Remembering Professor Emeritus of Nematology Reinhold Mankau

Reinhold Mankau passed away on Sunday, December 5, 2021, in Riverside, California. Known by his family, friends, and colleagues as Ron, he was a faculty member at the University of California, Riverside for 33 years. He belonged to the first generation of scientists that gave the UCR Department of Nematology its stellar worldwide reputation.

Ron was born in Chicago, Illinois, on July 22, 1928. He studied Biology from 1946 to 1948 at Wright Junior College, Chicago. The following year, Ron enrolled at the University of Illinois and received a bachelor's degree in 1951 and a master of science degree in 1952, both in Biology. As a Ph.D. student in Plant Pathology/Parasitology at the land-grant University of Illinois, Urbana, Plant Pathologist/Nematologist Dr. Maurice Linford was his major professor. Ron's thesis focused on host-parasitic relationships of the clover cyst nematode, Heterodera trifolii. In 1954, he and the love of his life, Saroj, got married. A year later, both finished with their Ph.D. Ron received a Fulbright Research Fellowship at the Indian Agricultural Research Institute, New Delhi, India, where they lived from September 1956 to December 1957. A month later, he was appointed Assistant Nematologist at the University of California, Riverside, pursuing microbial biocontrol organisms.

In 1964-65, he spent a sabbatical as a Fulbright Senior Postdoctoral Fellow at the Agricultural College and Research Institute, Coimbatore, in southern India. In 1972, he hired Diana Wall Freckman as a Research Nematologist in his lab which started her long and exceptional career. In 1973-74, Ron served as a United Nations Development Program consultant in a project designed to advance the postgraduate program in Plant Pathology/Nematology at the University of Agricultural Science, Hebbal, Mysore, India. Consequently, he was one of the foremost experts regarding plant-parasitic nematode problems and research in India.

Ron's research on biology and epidemiology of parasites and predators of plant-parasitic and free-living nematodes earned him a worldwide reputation as an authority in biological nematode control and sustainable crop management. Ron knew his nematode-destroying fungi like no other. His lab studied physical and biological factors that influenced their reproduction, persistence, and efficacy. His mission-oriented goal was to find microorganisms that could be efficiently and economically useful as biological control agents.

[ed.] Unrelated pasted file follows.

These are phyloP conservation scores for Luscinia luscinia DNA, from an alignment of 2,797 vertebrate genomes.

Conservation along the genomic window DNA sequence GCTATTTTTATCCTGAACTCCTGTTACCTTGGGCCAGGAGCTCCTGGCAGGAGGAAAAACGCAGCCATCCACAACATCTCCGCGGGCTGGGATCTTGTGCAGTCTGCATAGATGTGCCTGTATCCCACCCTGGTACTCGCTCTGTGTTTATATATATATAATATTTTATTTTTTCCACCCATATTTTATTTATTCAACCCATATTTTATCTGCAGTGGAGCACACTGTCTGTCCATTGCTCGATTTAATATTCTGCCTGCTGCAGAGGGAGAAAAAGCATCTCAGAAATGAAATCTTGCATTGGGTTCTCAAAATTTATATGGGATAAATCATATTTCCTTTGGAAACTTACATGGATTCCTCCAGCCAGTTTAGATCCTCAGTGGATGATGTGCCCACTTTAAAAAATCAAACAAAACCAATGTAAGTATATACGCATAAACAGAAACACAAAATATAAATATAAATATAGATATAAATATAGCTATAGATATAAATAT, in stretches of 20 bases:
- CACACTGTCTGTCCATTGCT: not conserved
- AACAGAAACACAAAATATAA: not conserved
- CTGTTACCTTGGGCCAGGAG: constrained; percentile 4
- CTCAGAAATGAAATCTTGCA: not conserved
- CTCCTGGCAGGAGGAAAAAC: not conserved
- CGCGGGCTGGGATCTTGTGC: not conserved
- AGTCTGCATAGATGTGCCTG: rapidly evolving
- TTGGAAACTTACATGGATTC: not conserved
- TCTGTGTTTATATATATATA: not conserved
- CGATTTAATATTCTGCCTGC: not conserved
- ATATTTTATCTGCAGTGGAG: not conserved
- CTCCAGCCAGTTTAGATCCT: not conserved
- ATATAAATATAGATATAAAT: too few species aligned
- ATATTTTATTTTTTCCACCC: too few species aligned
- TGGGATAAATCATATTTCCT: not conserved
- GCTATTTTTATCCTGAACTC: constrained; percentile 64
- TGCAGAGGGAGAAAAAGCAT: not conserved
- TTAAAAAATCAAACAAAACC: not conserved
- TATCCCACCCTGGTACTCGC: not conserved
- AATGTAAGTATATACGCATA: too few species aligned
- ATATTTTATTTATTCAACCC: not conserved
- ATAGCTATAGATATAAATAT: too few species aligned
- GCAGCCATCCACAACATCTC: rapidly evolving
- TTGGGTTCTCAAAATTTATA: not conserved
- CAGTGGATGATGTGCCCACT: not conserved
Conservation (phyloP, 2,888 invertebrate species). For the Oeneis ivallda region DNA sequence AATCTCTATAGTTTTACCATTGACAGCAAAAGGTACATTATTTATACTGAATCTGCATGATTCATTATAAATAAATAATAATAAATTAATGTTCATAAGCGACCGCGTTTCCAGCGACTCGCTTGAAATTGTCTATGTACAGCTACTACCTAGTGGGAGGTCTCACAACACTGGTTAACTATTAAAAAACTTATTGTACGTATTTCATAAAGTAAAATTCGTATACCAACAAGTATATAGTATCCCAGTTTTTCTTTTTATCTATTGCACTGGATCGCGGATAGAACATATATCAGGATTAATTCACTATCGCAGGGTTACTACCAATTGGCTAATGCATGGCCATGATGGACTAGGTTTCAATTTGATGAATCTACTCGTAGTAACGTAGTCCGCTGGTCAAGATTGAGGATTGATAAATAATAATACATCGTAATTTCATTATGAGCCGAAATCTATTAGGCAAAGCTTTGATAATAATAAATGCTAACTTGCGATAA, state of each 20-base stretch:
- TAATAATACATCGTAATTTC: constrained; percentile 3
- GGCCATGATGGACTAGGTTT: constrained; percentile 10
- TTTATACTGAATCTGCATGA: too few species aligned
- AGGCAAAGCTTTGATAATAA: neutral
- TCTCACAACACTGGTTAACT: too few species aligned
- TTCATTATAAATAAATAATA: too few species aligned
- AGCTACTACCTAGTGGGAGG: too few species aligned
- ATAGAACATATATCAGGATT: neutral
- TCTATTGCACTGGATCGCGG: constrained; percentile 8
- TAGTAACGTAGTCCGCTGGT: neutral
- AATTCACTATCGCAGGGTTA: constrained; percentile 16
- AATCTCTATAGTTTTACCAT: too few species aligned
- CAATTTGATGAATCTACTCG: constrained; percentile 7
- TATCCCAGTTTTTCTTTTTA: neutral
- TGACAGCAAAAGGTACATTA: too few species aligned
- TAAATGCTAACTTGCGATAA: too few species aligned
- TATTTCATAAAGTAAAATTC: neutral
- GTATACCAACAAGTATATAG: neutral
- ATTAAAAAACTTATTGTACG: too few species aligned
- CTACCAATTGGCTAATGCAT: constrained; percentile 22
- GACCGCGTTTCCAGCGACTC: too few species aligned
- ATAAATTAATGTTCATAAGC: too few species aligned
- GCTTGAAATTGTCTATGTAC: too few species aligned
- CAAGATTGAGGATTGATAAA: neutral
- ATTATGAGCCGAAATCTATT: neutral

Ron also was a trailblazer in researching nematode-suppressive soils. In early 1970, he discovered a bacterium in mountainous areas of California that attached to the surface of nematodes. He found similar organisms associated with greenhouse and field populations of root-knot nematodes (Meloidogyne spp.) in southern California. Gerald Thorne, one of the pioneers of US Nematology, had described the microorganism previously as the microsporidian parasite Duboscqia penetrans. But Ron Mankau and Jack Imbriani published in 1974 after extensive study of morphology, histochemistry, and life cycle in various nematodes that the organism was a prokaryote. Ron renamed it Bacillus penetrans (now Pasteuria penetrans). However, the true potential of this and similar bacteria occurred to him while working for the French Office of Scientific and Technical Research Overseas (ORSTOM) in Senegal in 1979. He discovered B. penetrans parasitizing root-knot nematodes in some grower fields and significantly mitigated crop damage by those otherwise devastating pathogens. Equally important was the discovery by his Ph.D. student Graham Stirling of Dactylella oviparasitica (now Hyalorbilia oviparasitica), a hyperparasite of root-knot nematodes. They demonstrated the importance of the fungus in the natural suppression of M. incognita populations in some California peach orchards.

Ron taught the formal class Nematode Diseases of Plants for many years together with his Department of Nematology colleagues Ivan Thomason, Seymour Van Gundy, and Howard Ferris. He served on the Steering Committee for UCR's Pest Management M.S. Program. He trained Ph.D. students, post-docs and inspired many more worldwide. On his and Saroj's travels, he was often invited to give scientific seminars which he presented fluently in German, French, or Spanish. Ron was promoted to the rank of Full Professor in 1976 and retired in 1990. In Varadero, Cuba, at one of the last scientific meetings he attended, the Organization of Nematologists of Tropical America honored him with a citation of special recognition for his long-standing contribution and support of ONTA since the inception of the organization.

In retirement, he and his wife Saroj, a California State University Emeritus Professor in Biology, spent most of the year in southern Baja. Throughout their 67 years of marriage, they enjoyed traveling together, making friends on all continents, and visiting more than 100 countries around the globe. Ron was humble and personable, and remained involved with the Nematology Department until shortly before his death.  He will be remembered fondly by many.

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